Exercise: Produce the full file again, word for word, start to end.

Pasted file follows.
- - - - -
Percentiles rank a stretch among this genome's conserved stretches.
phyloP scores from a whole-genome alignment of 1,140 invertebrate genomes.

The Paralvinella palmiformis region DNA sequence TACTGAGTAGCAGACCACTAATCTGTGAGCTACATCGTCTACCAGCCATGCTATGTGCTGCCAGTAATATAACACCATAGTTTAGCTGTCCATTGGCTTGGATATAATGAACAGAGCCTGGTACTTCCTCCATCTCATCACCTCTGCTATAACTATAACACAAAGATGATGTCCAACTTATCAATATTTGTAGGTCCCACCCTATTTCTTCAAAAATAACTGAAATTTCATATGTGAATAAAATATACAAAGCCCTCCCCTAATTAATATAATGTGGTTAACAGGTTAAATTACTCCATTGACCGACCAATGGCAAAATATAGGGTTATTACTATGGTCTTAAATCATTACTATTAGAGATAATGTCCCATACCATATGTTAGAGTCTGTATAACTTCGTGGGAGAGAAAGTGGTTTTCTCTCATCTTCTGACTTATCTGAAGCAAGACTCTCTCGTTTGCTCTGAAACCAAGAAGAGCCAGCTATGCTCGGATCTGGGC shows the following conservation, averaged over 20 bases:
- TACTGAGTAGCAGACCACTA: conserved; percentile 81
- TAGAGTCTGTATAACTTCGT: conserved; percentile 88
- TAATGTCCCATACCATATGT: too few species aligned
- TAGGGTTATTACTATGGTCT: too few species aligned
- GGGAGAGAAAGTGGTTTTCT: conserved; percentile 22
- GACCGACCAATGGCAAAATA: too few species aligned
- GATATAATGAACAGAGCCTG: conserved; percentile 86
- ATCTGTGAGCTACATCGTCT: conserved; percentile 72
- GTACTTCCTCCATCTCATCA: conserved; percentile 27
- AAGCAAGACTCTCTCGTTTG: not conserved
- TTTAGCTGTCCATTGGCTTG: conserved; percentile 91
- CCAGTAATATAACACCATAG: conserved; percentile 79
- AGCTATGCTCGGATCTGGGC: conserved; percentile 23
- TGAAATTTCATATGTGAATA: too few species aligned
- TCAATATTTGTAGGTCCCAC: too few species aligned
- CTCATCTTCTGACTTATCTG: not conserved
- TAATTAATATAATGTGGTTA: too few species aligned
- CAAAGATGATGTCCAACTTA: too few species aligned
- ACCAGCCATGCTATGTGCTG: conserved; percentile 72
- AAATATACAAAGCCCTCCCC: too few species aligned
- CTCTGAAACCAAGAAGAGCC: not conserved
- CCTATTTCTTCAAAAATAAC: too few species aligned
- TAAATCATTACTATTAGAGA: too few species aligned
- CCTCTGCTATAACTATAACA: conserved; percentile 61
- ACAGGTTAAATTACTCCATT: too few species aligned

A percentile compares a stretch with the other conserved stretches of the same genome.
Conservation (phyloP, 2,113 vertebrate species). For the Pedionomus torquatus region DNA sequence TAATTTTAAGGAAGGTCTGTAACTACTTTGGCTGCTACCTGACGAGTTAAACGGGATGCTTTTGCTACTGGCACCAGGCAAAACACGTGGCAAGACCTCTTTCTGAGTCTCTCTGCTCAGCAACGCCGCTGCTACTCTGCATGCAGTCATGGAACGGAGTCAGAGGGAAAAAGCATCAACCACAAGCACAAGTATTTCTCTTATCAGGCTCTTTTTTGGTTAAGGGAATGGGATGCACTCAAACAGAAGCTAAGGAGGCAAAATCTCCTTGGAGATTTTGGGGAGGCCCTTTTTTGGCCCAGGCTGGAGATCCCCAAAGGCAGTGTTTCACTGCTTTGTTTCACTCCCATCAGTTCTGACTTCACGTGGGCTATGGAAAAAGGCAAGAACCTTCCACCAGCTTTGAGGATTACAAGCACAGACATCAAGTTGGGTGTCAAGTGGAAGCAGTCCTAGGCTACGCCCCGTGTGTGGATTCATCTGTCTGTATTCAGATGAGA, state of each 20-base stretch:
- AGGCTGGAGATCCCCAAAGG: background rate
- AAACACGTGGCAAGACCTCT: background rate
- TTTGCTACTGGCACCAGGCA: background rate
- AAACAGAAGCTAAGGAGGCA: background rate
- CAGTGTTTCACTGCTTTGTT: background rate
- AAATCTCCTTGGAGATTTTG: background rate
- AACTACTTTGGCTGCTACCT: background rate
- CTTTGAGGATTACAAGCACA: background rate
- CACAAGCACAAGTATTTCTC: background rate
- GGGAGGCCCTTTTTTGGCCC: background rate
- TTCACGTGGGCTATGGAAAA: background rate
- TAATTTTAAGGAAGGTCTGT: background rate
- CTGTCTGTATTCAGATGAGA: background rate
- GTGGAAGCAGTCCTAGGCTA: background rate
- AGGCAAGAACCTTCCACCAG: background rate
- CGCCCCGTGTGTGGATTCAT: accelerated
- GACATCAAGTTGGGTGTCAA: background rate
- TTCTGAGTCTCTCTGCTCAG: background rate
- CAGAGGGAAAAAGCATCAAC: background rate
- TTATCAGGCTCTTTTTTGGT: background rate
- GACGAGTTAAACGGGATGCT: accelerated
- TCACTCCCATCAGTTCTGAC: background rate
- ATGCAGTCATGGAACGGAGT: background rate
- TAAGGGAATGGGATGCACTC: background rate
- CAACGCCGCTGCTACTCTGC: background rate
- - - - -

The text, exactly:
Percentiles rank a stretch among this genome's conserved stretches.
phyloP scores from a whole-genome alignment of 1,140 invertebrate genomes.

The Paralvinella palmiformis region DNA sequence TACTGAGTAGCAGACCACTAATCTGTGAGCTACATCGTCTACCAGCCATGCTATGTGCTGCCAGTAATATAACACCATAGTTTAGCTGTCCATTGGCTTGGATATAATGAACAGAGCCTGGTACTTCCTCCATCTCATCACCTCTGCTATAACTATAACACAAAGATGATGTCCAACTTATCAATATTTGTAGGTCCCACCCTATTTCTTCAAAAATAACTGAAATTTCATATGTGAATAAAATATACAAAGCCCTCCCCTAATTAATATAATGTGGTTAACAGGTTAAATTACTCCATTGACCGACCAATGGCAAAATATAGGGTTATTACTATGGTCTTAAATCATTACTATTAGAGATAATGTCCCATACCATATGTTAGAGTCTGTATAACTTCGTGGGAGAGAAAGTGGTTTTCTCTCATCTTCTGACTTATCTGAAGCAAGACTCTCTCGTTTGCTCTGAAACCAAGAAGAGCCAGCTATGCTCGGATCTGGGC shows the following conservation, averaged over 20 bases:
- TACTGAGTAGCAGACCACTA: conserved; percentile 81
- TAGAGTCTGTATAACTTCGT: conserved; percentile 88
- TAATGTCCCATACCATATGT: too few species aligned
- TAGGGTTATTACTATGGTCT: too few species aligned
- GGGAGAGAAAGTGGTTTTCT: conserved; percentile 22
- GACCGACCAATGGCAAAATA: too few species aligned
- GATATAATGAACAGAGCCTG: conserved; percentile 86
- ATCTGTGAGCTACATCGTCT: conserved; percentile 72
- GTACTTCCTCCATCTCATCA: conserved; percentile 27
- AAGCAAGACTCTCTCGTTTG: not conserved
- TTTAGCTGTCCATTGGCTTG: conserved; percentile 91
- CCAGTAATATAACACCATAG: conserved; percentile 79
- AGCTATGCTCGGATCTGGGC: conserved; percentile 23
- TGAAATTTCATATGTGAATA: too few species aligned
- TCAATATTTGTAGGTCCCAC: too few species aligned
- CTCATCTTCTGACTTATCTG: not conserved
- TAATTAATATAATGTGGTTA: too few species aligned
- CAAAGATGATGTCCAACTTA: too few species aligned
- ACCAGCCATGCTATGTGCTG: conserved; percentile 72
- AAATATACAAAGCCCTCCCC: too few species aligned
- CTCTGAAACCAAGAAGAGCC: not conserved
- CCTATTTCTTCAAAAATAAC: too few species aligned
- TAAATCATTACTATTAGAGA: too few species aligned
- CCTCTGCTATAACTATAACA: conserved; percentile 61
- ACAGGTTAAATTACTCCATT: too few species aligned

A percentile compares a stretch with the other conserved stretches of the same genome.
Conservation (phyloP, 2,113 vertebrate species). For the Pedionomus torquatus region DNA sequence TAATTTTAAGGAAGGTCTGTAACTACTTTGGCTGCTACCTGACGAGTTAAACGGGATGCTTTTGCTACTGGCACCAGGCAAAACACGTGGCAAGACCTCTTTCTGAGTCTCTCTGCTCAGCAACGCCGCTGCTACTCTGCATGCAGTCATGGAACGGAGTCAGAGGGAAAAAGCATCAACCACAAGCACAAGTATTTCTCTTATCAGGCTCTTTTTTGGTTAAGGGAATGGGATGCACTCAAACAGAAGCTAAGGAGGCAAAATCTCCTTGGAGATTTTGGGGAGGCCCTTTTTTGGCCCAGGCTGGAGATCCCCAAAGGCAGTGTTTCACTGCTTTGTTTCACTCCCATCAGTTCTGACTTCACGTGGGCTATGGAAAAAGGCAAGAACCTTCCACCAGCTTTGAGGATTACAAGCACAGACATCAAGTTGGGTGTCAAGTGGAAGCAGTCCTAGGCTACGCCCCGTGTGTGGATTCATCTGTCTGTATTCAGATGAGA, state of each 20-base stretch:
- AGGCTGGAGATCCCCAAAGG: background rate
- AAACACGTGGCAAGACCTCT: background rate
- TTTGCTACTGGCACCAGGCA: background rate
- AAACAGAAGCTAAGGAGGCA: background rate
- CAGTGTTTCACTGCTTTGTT: background rate
- AAATCTCCTTGGAGATTTTG: background rate
- AACTACTTTGGCTGCTACCT: background rate
- CTTTGAGGATTACAAGCACA: background rate
- CACAAGCACAAGTATTTCTC: background rate
- GGGAGGCCCTTTTTTGGCCC: background rate
- TTCACGTGGGCTATGGAAAA: background rate
- TAATTTTAAGGAAGGTCTGT: background rate
- CTGTCTGTATTCAGATGAGA: background rate
- GTGGAAGCAGTCCTAGGCTA: background rate
- AGGCAAGAACCTTCCACCAG: background rate
- CGCCCCGTGTGTGGATTCAT: accelerated
- GACATCAAGTTGGGTGTCAA: background rate
- TTCTGAGTCTCTCTGCTCAG: background rate
- CAGAGGGAAAAAGCATCAAC: background rate
- TTATCAGGCTCTTTTTTGGT: background rate
- GACGAGTTAAACGGGATGCT: accelerated
- TCACTCCCATCAGTTCTGAC: background rate
- ATGCAGTCATGGAACGGAGT: background rate
- TAAGGGAATGGGATGCACTC: background rate
- CAACGCCGCTGCTACTCTGC: background rate